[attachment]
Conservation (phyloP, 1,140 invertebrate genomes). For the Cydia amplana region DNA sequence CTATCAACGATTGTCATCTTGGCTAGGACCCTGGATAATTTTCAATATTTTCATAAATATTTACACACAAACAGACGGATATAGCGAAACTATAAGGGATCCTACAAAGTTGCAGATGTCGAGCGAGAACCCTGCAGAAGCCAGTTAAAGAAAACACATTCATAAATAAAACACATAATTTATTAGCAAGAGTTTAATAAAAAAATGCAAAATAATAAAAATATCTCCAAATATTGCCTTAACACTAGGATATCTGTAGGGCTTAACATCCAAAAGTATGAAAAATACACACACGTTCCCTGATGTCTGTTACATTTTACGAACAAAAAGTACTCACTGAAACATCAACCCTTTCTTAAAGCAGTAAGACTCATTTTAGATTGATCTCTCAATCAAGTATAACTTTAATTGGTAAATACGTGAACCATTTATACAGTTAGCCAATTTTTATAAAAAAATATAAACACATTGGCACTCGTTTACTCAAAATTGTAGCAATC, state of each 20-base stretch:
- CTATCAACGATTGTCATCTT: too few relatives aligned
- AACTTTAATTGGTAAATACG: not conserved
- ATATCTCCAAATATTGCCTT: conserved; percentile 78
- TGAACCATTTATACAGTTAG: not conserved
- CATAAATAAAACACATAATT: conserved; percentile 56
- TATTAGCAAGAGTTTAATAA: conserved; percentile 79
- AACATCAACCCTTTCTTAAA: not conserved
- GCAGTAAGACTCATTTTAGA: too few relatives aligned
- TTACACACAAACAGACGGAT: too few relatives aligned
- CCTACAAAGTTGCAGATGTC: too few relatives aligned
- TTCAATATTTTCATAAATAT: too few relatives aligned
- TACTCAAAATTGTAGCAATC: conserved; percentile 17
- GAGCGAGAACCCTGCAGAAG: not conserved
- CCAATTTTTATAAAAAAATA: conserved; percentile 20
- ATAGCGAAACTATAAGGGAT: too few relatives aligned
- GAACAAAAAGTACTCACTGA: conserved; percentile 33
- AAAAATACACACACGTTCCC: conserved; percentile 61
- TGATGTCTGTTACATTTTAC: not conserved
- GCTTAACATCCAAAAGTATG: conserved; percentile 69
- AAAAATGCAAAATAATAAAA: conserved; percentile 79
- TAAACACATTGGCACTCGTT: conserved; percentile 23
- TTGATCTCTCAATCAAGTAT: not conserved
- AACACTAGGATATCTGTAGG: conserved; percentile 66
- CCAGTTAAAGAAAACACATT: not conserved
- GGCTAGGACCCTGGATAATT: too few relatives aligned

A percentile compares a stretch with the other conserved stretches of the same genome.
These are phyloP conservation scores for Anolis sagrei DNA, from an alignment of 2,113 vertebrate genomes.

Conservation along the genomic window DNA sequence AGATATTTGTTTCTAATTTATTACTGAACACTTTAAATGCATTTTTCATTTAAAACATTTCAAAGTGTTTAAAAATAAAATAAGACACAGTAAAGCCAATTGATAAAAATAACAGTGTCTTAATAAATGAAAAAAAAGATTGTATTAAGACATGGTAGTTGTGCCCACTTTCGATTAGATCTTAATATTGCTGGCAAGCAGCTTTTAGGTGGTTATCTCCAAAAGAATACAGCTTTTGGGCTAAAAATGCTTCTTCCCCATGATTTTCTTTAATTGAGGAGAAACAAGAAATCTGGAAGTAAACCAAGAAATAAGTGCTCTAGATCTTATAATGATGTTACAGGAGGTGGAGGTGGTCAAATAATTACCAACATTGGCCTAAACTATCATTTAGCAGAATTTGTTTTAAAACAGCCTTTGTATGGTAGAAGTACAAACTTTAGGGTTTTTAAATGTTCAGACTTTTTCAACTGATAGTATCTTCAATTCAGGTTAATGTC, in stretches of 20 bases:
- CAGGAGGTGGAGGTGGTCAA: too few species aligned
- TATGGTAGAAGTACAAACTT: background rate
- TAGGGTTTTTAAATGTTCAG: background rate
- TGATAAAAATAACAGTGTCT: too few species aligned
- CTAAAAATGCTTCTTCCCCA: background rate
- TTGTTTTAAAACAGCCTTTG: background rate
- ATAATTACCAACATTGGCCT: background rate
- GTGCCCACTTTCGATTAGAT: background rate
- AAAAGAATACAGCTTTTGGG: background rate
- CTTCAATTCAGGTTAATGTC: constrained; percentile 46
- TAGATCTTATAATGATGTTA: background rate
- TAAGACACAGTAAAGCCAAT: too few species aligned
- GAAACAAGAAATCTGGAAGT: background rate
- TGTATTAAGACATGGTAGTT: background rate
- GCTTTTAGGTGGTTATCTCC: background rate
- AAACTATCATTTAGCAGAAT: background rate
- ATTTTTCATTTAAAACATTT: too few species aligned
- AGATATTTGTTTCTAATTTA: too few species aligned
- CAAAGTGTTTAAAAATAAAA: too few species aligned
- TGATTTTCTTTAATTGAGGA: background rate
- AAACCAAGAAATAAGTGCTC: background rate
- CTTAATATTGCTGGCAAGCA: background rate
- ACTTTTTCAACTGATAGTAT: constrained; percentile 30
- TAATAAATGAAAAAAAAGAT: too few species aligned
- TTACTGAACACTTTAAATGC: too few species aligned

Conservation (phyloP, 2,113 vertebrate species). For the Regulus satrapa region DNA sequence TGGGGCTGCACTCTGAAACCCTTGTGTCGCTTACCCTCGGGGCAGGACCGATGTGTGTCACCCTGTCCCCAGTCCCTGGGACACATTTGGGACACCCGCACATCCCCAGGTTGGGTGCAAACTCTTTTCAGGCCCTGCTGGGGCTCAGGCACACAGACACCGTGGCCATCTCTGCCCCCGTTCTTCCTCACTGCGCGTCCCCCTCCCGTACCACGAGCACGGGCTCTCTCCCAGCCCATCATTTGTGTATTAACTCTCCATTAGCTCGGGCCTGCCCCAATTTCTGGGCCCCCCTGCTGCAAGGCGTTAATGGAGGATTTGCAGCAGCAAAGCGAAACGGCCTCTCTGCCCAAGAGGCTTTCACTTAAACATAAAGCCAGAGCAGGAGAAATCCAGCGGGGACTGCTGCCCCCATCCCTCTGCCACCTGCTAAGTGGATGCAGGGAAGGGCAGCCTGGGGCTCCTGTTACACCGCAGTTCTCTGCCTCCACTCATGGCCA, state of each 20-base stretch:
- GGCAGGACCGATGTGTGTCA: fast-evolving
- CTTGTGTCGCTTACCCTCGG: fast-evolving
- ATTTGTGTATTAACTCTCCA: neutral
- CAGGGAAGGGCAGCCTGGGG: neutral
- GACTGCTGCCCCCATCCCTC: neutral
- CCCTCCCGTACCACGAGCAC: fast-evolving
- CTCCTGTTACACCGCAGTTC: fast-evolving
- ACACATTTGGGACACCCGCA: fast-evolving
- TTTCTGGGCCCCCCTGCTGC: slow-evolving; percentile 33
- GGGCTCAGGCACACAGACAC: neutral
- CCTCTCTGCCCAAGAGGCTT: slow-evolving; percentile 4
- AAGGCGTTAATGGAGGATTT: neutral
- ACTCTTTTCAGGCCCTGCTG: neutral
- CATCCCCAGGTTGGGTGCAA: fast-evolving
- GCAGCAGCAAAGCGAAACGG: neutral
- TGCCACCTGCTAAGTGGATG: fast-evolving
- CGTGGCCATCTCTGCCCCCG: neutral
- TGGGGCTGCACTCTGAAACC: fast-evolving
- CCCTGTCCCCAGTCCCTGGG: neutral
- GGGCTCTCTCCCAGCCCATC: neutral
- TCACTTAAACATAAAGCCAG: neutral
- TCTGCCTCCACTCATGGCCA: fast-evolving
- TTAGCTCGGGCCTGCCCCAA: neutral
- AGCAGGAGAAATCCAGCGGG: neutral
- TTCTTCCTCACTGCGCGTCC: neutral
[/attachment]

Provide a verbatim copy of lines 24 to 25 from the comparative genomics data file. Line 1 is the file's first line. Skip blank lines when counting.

- AACACTAGGATATCTGTAGG: conserved; percentile 66
- CCAGTTAAAGAAAACACATT: not conserved